She argues that while teens are safer physically, the post-millennial generation is “on the brink of the worst mental health crisis in decades.”
There are many who disagree with Twenge’s siren call. Dr. Sarah Rose Cavanagh, in her column for Psychology Today, argued Twenge cherry picked her data, that her research showed mere associations vs correlations.
Similarly, Elizabeth Nolan Brown on BuzzFeed called bullshit on Twenge’s theory citing that suicide rates have fallen dramatically since the 1990s. So has the use of alcohol, smoking, car accidents and teenage pregnancies. She writes, “the kids, by almost all measures, are more than alright.”
In Nature, an international journal of science, author Candice Odgers reports that smartphones are bad only for some kids, not all. Online activity, the author argues, is only reflecting and potentially worsening existing vulnerabilities.
So, what’s a parent to do?
I’m not a scientist, but here’s what I know for sure: My daughter was a Snapchat fanatic by the age of 13 with thousands upon thousands of snaps under her belt. She seemed fine. Until she developed clinical depression.
If I’ve learned anything over the past few years it’s that there is no one way to fix depression. For Shawn Achor, positive psychology worked for him.
I first learned of Shawn Achor, the author of The Happiness Advantage and founder of GoodThink Inc. at The Globe and Mail’s Executive Performance Summit in 2016. Achor was the keynote.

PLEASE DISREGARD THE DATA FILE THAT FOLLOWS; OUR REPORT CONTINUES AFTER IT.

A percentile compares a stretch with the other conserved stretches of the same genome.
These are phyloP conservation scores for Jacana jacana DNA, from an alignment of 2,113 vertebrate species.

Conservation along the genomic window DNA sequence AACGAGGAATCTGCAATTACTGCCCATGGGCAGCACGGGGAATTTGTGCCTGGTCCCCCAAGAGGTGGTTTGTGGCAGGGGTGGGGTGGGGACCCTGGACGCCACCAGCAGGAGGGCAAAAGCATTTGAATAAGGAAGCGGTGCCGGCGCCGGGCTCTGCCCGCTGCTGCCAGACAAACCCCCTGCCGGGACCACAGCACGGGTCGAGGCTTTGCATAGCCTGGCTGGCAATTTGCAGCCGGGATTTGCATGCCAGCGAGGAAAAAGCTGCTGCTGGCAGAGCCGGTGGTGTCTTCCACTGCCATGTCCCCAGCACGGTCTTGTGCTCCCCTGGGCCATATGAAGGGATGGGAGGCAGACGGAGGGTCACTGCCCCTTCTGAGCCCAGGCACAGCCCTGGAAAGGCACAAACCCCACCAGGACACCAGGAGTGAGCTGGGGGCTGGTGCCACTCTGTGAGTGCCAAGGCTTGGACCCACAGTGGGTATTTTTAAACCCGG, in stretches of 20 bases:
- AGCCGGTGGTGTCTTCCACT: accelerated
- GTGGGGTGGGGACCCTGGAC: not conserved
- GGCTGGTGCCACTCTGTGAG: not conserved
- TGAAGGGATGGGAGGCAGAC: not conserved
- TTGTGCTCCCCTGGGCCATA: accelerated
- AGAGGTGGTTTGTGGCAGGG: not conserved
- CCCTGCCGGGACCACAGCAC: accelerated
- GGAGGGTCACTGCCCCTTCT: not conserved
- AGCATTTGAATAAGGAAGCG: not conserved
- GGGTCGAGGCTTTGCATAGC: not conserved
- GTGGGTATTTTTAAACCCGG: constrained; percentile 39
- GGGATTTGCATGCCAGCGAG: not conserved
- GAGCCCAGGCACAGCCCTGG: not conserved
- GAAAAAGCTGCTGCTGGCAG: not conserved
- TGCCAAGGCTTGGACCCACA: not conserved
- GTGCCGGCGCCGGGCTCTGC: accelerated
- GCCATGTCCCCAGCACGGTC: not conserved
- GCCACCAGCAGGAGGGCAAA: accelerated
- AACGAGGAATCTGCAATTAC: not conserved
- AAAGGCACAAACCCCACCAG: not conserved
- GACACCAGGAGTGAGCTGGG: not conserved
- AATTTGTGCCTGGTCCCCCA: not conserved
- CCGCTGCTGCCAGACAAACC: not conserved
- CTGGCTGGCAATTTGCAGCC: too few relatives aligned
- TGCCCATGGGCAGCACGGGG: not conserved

He was easy to spot in the crowd. In a room full of type A personalities, all suited and taut, he was dressed business casual. He had a friendly air and a hypnotic smile that he would cast on anyone within five feet of him. My immediate thought was that he was either on something or on to something.
Right off the top of his presentation, he asked the audience to turn to the person next to them and smile at them for sixty seconds. Everyone shifted in their seats reluctantly, clearly somewhat horrified at having to do this, but equally determined to succeed.
About twenty seconds in, the silent room started to get noticeably uncomfortable. Staring into someone’s eyes, a stranger’s or worse, a colleague’s, smiling, for twenty seconds is a really weird thing to do. At thirty seconds, hearing they were only halfway there, a few people started snickering. When we hit the one-minute mark, the room erupted with relief. People were laughing and chatty. They looked happy and satisfied, proud of what they’d just accomplished.
When things were really down and out for me on this road of parenting depression, I started to listen to podcasts. They helped.
If you ask a parent the one thing they truly want in life for their children, they’ll undoubtedly say happiness. But what if your child isn’t happy? What if your child is questioning whether their life is even worth living? It kind of messes you up as a parent.